Over the years while she attended college, she noticed certain things happen while she took tests. She talked about it with her Umoja counselor, Rinetta Early, who reminded her about Student Accessibility Services (SAS). That’s when she was tested for learning disabilities. SAS was able to advocate on her behalf. Along with Umoja, she found the additional supports helped her succeed at a higher level.

“It's nice that you have people who are teachers and know what the system is like,” recalls Gregoire. “It's nice to be able to share that confidence with somebody who knows the role. Not knowing is part of the reason why I think people drop out of college, because they're not feeling grounded. They start finding alternative routes, because they're not sure what to do.”

While Umoja helped ground Gregoire, it also helped bring her out of her comfort zone as an observer. Mr. Turner encouraged her to speak publicly about Umoja. Faculty and staff in Umoja persuaded her to apply for scholarships. They were mentors, advocates, and family.

“Umoja was like the heartbeat for me at COM,” says Gregoire. “Because when I felt like I wasn't going to make it, they gave me that breath again. They kept it going and kept me motivated to push on and know my cause, ‘why am I here? What am I doing this for? I am doing this for my daughter.”

Taking the first step to go to college full-time for Gregoire was a huge leap of faith. Thanks to learning communities like Umoja, resources such as SAS, the reinforced guidance of family, and a lot of hard work, she was the 2017 COM Commencement student speaker. Gregoire graduated from COM with two associate degrees – Multimedia and Mass Communications and a certificate in Early Childhood Education. She transferred to San Francisco State University where she received a bachelor’s degree in Broadcasting and Electronic Communication Arts and a minor in animation

“I believe community college is where somebody should stop first, because most 18-year olds aren’t ready to go to a four-year,” states Gregoire. “And me, too! Even though I was older, I also needed that time to learn to advocate for myself. It takes time to learn that you are your best advocate on and off campus, in life. Going to community college first will give them the life experience to start gradually, slowly getting into things they may have to confront at a four-year campus. It will help them navigate their way and advocate for themselves – because you do have to advocate for yourself.”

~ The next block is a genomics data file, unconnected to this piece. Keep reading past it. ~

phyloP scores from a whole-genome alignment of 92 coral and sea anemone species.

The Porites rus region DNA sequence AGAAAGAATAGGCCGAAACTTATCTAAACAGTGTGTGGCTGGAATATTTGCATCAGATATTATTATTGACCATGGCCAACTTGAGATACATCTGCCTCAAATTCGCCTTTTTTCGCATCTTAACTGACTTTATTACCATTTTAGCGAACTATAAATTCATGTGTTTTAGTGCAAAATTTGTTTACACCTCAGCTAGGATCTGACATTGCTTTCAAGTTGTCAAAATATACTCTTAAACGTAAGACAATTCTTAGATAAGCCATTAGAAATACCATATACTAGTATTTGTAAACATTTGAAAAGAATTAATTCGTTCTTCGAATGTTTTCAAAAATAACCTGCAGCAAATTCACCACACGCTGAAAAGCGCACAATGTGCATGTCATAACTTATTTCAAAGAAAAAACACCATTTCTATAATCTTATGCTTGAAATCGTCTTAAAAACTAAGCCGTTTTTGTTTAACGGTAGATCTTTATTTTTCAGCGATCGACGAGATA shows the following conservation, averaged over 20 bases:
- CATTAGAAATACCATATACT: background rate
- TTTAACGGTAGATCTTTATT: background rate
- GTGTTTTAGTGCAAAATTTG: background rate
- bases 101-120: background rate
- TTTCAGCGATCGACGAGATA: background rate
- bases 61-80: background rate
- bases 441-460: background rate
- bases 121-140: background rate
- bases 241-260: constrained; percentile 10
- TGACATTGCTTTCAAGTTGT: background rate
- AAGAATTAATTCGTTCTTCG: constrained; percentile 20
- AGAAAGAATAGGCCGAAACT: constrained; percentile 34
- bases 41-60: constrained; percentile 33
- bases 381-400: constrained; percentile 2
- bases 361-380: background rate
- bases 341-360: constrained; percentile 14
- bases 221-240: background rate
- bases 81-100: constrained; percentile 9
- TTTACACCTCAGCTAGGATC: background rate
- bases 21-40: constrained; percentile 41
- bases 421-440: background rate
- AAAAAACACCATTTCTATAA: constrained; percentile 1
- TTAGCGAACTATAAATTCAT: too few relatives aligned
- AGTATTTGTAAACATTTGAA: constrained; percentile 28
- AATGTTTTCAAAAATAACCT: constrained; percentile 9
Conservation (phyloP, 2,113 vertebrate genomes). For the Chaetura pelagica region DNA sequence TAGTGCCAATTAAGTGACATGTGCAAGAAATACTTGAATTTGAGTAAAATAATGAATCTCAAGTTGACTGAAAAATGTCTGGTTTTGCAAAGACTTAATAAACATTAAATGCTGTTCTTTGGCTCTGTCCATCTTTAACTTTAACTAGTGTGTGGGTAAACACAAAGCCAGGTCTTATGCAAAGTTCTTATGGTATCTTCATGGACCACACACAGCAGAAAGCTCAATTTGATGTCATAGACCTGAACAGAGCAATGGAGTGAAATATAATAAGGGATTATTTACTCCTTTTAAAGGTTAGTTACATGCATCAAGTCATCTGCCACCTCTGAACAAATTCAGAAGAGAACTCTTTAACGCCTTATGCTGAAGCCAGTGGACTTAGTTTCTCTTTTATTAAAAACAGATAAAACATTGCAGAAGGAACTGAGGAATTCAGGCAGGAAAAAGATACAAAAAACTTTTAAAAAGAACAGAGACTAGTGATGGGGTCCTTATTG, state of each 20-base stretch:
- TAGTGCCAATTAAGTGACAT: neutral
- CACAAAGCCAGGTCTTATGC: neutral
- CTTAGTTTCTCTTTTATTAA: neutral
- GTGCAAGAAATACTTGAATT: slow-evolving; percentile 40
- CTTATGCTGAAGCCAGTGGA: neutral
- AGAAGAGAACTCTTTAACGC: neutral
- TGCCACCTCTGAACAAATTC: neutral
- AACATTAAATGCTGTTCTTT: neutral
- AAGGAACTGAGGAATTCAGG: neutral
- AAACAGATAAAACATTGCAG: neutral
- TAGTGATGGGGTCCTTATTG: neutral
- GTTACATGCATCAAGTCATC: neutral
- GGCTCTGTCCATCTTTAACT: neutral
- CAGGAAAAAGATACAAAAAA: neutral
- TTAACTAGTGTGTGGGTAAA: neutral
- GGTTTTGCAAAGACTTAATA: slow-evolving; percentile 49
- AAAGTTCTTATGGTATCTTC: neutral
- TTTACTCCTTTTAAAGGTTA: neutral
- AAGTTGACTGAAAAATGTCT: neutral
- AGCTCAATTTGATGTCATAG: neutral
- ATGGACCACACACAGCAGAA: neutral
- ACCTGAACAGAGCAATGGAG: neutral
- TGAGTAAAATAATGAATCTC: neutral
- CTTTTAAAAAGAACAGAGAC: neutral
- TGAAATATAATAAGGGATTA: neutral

Gregoire is now an assistant kindergarten teacher in Sausalito. She plans to start a streaming channel where she wants to create stories about our neighborhoods and community members. “I want to give a voice to people who may not be heard,” Gregoire says.

“The advice I have for people is to just keep inching towards your goal. I didn't know how things were going to work out. I really didn't, I just knew what I wanted to do. Because I started inching towards a goal, things just started coming together. If you start, people will see your passion and drive that that's what you really want to do. They'll get on the bandwagon and start supporting your cause, because they believe in what you're saying – and because you believe in your heart that’s what you could do.”

Read our first story on Umoja.

Discover how COM's Umoja Community can help you succeed at or how you can help Umoja students succeed by donating to the program. All donations go directly to the program and student scholarships and are tax-deductible.